Passive smoking, as measured by hair nicotine, and severity of acute lower respiratory illnesses among children
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Department of Public health, Wellington School of Medicine, Wellington, New Zealand
Department of Medicine, Wellington School of Medicine, Wellington, New Zealand
Submission date: 2001-11-02
Acceptance date: 2002-02-20
Publication date: 2002-03-15
Corresponding author
WK Al-Delaimy
Department of Public health, Wellington School of Medicine, Wellington, New Zealand
Tobacco Induced Diseases 2002;1(March):27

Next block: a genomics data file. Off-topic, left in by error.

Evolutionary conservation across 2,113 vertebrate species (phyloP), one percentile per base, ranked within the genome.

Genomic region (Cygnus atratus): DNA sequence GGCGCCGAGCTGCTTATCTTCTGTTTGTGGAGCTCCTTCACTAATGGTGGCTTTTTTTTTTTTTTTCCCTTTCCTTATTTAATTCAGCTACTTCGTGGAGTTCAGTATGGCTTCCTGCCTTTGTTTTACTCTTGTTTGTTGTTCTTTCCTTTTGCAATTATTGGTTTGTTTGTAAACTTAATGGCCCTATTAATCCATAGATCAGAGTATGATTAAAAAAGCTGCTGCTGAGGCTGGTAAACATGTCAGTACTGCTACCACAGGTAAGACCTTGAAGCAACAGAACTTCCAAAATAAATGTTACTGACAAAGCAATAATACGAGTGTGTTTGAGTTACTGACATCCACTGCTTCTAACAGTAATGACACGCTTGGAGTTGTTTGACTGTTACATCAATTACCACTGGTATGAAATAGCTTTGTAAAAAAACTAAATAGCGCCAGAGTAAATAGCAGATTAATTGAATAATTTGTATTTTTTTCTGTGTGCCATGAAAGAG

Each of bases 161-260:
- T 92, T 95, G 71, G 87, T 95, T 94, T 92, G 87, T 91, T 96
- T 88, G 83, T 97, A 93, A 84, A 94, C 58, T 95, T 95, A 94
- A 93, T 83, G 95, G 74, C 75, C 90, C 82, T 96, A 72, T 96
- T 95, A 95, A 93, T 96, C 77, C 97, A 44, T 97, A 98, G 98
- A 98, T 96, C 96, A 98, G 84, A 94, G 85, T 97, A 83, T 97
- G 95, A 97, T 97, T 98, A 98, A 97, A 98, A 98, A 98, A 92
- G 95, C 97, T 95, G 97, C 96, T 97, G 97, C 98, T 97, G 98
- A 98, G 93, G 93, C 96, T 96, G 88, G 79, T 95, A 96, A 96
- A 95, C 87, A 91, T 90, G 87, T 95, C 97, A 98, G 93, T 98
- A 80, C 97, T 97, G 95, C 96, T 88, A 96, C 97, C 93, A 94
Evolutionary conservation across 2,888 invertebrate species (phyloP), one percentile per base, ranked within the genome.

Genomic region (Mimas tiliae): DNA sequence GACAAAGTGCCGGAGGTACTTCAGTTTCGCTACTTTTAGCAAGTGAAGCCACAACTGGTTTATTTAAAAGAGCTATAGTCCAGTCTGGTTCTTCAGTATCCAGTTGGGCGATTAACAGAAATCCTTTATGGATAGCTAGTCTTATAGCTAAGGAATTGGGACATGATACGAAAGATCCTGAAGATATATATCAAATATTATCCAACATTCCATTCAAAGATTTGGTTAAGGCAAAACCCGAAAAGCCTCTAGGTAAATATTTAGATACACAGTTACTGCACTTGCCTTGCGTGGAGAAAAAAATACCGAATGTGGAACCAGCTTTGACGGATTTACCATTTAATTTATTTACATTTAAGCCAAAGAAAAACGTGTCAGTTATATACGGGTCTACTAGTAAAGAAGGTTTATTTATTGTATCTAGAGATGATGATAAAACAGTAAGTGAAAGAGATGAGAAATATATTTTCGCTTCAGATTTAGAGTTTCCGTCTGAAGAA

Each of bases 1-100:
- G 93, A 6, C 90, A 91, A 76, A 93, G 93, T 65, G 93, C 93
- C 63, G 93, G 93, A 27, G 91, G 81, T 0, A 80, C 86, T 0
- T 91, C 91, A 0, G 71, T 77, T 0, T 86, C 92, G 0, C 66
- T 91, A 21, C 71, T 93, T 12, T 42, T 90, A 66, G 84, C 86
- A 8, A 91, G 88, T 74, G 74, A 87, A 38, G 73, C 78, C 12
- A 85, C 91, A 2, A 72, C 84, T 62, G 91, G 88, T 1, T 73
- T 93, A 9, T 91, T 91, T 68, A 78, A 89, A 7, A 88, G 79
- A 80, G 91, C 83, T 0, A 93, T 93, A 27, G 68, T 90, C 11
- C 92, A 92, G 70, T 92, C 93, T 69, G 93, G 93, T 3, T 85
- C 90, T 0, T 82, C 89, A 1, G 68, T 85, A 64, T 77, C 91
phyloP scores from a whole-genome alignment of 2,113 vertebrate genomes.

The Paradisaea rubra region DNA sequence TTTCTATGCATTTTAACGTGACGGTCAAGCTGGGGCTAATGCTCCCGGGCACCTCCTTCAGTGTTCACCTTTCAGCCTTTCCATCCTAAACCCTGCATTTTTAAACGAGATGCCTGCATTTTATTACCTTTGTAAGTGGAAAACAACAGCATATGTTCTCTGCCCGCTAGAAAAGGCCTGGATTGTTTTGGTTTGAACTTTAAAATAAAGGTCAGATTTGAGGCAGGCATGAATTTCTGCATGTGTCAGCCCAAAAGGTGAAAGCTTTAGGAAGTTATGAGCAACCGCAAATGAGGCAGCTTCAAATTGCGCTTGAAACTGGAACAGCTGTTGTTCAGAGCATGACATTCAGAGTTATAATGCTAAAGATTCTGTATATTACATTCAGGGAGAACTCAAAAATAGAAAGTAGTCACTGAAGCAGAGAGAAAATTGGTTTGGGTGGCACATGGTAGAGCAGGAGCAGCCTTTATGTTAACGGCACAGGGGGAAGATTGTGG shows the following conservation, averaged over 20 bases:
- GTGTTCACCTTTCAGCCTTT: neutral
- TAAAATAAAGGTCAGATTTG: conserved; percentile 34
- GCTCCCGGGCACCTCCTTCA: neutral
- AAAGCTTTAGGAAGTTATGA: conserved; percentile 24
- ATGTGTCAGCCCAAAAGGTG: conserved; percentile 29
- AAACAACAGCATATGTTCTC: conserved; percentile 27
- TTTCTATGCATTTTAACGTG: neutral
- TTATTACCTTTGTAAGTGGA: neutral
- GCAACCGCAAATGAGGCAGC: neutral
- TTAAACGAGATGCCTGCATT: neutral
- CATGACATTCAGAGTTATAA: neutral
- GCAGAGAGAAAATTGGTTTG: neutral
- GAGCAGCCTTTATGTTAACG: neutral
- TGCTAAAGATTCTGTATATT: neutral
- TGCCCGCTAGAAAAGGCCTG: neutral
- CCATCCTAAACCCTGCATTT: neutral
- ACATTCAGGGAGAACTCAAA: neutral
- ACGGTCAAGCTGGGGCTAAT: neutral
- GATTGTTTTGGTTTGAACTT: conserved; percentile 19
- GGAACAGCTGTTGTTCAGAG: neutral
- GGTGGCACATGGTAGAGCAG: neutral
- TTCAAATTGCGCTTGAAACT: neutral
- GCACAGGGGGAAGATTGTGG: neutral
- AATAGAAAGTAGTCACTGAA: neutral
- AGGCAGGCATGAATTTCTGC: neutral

The aim of this study was to describe the association between passive smoking and the severity of acute lower respiratory illnesses (ALRI) among 351 children aged 3-27 months admitted to hospital. A total of 297 children provided hair samples, which were analysed for hair nicotine levels as an indicator of passive smoking. A severity of illness grading system was developed by using clinical and management criteria used by the medical staff at hospital. The OR for children with more severe illness being exposed to higher nicotine levels was 1.2, 95% CI: 0.57-2.58 when using dichotomised respiratory severity levels and upper versus lower nicotine quartile levels. In an ordinal logistic regression model, the OR of more severe illness being associated with higher nicotine levels was 1.07 (95% CI: 0.92-1.25). When analysis was limited to the more severe cases, the OR of the least severe category compared to the most severe category, in relation to nicotine levels in hair, was 1.79 (95% CI: 0.5-6.30). The ordinal logistic regression of this group of severely-ill children (OR 1.1 (95% CI: 0.94-1.29) was not substantially different from the overall study subjects. Conclusion: In general, children with more severe illness tended to have higher levels of nicotine in their hair, although the results were within the limit of chance. Possible explanations of our results include environmental tobacco smoke (ETS) being an initiator of ALRI rather than a risk to severity, exposure levels of ETS were too low to demonstrate an effect on severity, or the power of this study was not high enough to detect an association.
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